Pee-wee Herman is a comic fictional character created and portrayed by American comedian Paul Reubens. He is best known for his two television series and film series during the 1980s. Pee-wee is commonly portrayed like an impatient and fun-loving child with dainty, effeminate mannerisms and quirky facial expressions. His age has never been explicitly stated; although, he once proclaimed on The Pee-wee Herman Show, “I’m the luckiest boy in the world.”
David Letterman once said of the character, “What makes me laugh…is that it has the external structure of a bratty little precocious kid, but you know it’s being controlled by the incubus — the manifestation of evil itself.” While the character is typically cheerful and flamboyant, Pee-wee has indeed displayed an aggressive side, including his vicious pool battle with Francis in Pee-wee’s Big Adventure. He also played vengeful tricks in the aforementioned film and occasionally threw childish tantrums on Pee-wee’s Playhouse.
Count von Count, often known simply as The Count, is one of the Muppet characters on Sesame Street, performed by Jerry Nelson. The Count is a vampire modeled after Béla Lugosi’s interpretation of Count Dracula.
The Count has a love of counting (arithmomania); he will count anything and everything, regardless of size, amount, or how much he annoys everyone around him.
Following a counting session, the Count has been known to laugh maniacally, “AH AH AH AH AH!”. He wouldn’t let anything interrupt his counting, and uses his hypnotic powers to temporarily stun people with a wave of his hands.
The Count lives in an old castle which he shares with many bats, which he has named Grisha, Misha, Sasha, and Tatiana. He also has a cat, Fatatita. He also drives a special car designed in the features of a bat, named the Countmobile.
The Count’s former girlfriend, Countess von Backwards, was known for counting backwards. More recently he has been seen with a new girlfriend, Countess Dahling von Dahling.
Eustace Tilly is the name of the mascot, and a character created for The New Yorker magazine by Corey Ford. The magazine’s first cover illustration, of a dandy peering at a butterfly through a monocle, was drawn by Rea Irvin, the magazine’s first art editor.
Eustace Tilley was the hero of a series entitled “The Making of a Magazine,” which began on the inside front cover of the August 8 issue that first summer. He was a younger man than the figure of the original cover. His top hat was of a newer style, without the curved brim. He wore a morning coat and striped trousers. Ford borrowed Eustace Tilley’s last name from an aunt—he had always found it vaguely humorous.
Tilley was always busy, and in illustrations by Johann Bull, always poised. He might be in Mexico, supervising the vast farms that grew the cactus for binding the magazine’s pages together. The Punctuation Farm, where commas were grown in profusion, because Ross had developed a love of them, was naturally in a more fertile region. Tilley might be inspecting the Initial Department, where letters were sent to be capitalized. Or he might be superintending the Emphasis Department, where letters were placed in a vise and forced sideways, for the creation of italics. He would jump to the Sargasso Sea, where by insulting squids he got ink for the printing presses, which were powered by a horse turning a pole. It was told how in the great paper shortage of 1882 he had saved the magazine by getting society matrons to contribute their finery. Thereafter dresses were made at a special factory and girls employed to wear them out, after which the cloth was used for manufacturing paper. Raoul Fleischmann, who had moved into the offices to protect his venture with Ross, gathered the Tilley series into a promotion booklet. Later, Ross took a listing for Eustace Tilley in the Manhattan telephone directory.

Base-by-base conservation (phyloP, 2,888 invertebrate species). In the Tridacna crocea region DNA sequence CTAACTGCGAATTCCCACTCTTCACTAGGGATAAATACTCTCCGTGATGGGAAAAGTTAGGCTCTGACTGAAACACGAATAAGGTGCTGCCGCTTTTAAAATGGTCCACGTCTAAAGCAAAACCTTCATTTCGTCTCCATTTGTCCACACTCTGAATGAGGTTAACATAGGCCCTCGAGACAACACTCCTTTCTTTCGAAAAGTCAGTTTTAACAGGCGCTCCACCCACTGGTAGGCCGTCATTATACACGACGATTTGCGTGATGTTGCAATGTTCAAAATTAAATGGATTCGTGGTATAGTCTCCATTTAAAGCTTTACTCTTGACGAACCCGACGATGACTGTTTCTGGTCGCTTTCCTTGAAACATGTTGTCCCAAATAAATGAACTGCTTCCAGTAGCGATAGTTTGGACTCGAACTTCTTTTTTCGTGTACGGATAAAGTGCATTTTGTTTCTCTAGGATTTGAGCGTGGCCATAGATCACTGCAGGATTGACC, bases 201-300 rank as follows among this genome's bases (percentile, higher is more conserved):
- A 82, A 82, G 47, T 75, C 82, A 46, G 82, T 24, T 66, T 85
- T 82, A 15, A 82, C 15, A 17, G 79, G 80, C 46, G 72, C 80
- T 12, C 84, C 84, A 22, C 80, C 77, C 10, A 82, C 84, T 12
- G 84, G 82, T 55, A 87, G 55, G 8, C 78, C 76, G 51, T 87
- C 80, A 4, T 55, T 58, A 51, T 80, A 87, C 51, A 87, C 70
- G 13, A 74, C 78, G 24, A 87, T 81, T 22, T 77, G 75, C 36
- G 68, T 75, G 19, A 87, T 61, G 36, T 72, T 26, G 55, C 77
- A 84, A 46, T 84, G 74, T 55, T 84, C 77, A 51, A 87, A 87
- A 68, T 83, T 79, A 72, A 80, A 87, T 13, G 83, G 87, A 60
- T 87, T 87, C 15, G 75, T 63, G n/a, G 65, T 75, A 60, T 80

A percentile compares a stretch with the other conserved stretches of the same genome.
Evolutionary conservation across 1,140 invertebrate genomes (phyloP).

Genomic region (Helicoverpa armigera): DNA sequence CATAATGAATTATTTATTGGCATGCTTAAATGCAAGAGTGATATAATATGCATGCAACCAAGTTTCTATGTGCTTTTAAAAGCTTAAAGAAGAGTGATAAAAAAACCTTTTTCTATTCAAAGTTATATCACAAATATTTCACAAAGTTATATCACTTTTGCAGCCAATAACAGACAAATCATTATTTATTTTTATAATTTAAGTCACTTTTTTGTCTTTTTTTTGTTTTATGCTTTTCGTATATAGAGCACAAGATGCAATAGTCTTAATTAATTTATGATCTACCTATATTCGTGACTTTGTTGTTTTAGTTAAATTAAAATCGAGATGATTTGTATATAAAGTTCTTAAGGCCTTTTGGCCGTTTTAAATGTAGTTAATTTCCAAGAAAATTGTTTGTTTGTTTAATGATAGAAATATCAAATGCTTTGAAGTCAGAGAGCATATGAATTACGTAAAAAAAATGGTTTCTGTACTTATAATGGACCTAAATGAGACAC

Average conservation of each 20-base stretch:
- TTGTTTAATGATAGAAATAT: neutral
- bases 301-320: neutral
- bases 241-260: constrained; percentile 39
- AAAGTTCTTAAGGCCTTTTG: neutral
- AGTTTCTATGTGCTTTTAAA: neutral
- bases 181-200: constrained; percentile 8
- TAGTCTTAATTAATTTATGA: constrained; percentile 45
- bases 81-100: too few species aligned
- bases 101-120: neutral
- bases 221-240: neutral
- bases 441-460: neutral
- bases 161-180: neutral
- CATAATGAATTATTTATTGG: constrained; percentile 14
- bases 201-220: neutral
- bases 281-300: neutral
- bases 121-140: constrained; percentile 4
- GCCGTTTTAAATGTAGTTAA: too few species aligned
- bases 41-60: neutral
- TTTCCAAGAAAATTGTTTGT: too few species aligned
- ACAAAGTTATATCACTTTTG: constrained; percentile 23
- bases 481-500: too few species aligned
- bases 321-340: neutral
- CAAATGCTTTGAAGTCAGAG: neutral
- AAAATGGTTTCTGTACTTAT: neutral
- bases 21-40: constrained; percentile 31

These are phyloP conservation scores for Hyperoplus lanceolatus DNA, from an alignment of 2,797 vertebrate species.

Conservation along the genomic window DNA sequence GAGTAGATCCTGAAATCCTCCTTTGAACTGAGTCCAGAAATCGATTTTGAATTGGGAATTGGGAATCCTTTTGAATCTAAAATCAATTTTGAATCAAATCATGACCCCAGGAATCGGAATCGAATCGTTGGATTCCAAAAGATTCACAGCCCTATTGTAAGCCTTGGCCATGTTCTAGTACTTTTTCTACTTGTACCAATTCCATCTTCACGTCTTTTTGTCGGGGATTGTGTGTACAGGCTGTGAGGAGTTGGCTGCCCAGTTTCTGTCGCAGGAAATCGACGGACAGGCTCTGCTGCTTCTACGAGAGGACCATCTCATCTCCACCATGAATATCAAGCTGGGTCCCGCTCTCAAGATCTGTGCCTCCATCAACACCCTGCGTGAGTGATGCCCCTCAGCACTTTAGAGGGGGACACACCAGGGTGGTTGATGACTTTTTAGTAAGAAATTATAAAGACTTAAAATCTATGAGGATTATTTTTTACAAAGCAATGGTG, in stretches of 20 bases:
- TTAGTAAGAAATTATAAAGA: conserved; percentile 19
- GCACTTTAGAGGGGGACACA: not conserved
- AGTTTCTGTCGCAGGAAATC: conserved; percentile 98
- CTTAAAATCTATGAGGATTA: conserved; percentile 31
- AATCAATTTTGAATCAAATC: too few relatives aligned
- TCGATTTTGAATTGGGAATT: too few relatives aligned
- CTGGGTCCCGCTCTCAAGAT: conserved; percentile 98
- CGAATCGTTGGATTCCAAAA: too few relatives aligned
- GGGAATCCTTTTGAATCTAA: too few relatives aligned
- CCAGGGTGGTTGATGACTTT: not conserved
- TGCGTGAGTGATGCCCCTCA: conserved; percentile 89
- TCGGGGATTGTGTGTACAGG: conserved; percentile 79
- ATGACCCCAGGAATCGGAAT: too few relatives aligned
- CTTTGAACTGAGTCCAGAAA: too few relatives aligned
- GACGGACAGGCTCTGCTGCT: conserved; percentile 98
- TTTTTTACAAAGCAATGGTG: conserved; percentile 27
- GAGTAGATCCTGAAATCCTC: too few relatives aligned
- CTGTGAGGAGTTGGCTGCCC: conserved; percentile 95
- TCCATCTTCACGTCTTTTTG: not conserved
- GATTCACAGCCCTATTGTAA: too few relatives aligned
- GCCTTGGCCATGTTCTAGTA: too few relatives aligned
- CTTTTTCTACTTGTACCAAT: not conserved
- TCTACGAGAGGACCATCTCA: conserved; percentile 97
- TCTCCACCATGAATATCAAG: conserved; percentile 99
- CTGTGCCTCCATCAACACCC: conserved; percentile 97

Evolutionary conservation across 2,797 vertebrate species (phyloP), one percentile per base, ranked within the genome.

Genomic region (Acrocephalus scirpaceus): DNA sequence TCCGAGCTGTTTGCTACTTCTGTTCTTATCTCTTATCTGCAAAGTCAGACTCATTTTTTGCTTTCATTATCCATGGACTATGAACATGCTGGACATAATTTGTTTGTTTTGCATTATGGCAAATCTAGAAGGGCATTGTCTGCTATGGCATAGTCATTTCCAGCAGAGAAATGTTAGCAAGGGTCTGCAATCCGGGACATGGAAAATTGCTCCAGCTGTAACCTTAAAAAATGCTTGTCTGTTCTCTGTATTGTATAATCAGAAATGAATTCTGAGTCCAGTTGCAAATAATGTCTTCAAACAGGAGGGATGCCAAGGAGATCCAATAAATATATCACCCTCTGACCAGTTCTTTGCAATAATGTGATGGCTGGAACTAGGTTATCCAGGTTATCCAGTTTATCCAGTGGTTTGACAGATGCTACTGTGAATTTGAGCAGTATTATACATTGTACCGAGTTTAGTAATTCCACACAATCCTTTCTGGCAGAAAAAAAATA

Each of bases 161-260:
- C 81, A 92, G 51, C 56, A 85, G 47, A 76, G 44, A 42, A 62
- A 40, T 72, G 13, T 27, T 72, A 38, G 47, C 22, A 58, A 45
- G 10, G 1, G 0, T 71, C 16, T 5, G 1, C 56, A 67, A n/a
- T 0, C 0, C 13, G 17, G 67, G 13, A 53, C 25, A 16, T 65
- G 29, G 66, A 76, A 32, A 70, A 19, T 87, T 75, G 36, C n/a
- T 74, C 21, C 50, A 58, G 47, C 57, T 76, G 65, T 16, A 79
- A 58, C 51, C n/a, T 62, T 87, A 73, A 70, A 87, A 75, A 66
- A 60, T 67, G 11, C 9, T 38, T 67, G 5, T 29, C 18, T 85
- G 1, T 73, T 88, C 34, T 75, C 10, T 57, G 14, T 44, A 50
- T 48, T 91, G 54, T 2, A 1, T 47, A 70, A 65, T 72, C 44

Rich Uncle Pennybags AKA Mr. Monopoly is the rotund old man in a top hat who serves as the mascot of the game Monopoly. Rich Uncle Pennybags was rechristened Mr. Monopoly (the nickname by which he was already popularly known) in a Hasbro marketing effort in 1999. His full official name is Stanley Monopoly, but he goes by the nickname of Toby. He also appears in the related games Advance to Boardwalk, Free Parking, Don’t Go To Jail, and Monopoly Junior.
The character first appeared on Chance and Community Chest cards in U.S. editions of Monopoly in 1936. The identity of the artist who designed the character has remained a mystery. Historian and author Philip Orbanes wrote in 2004 that it is believed that the character is based on either the calling cards of Albert Richardson (Parker Brothers’ first traveling salesman), the character of “Little Esky” from Esquire magazine, or a combination of the two. Orbanes later wrote, in 2006, that the character was also partially influenced by the stature and dress of financier and banker J. P. Morgan.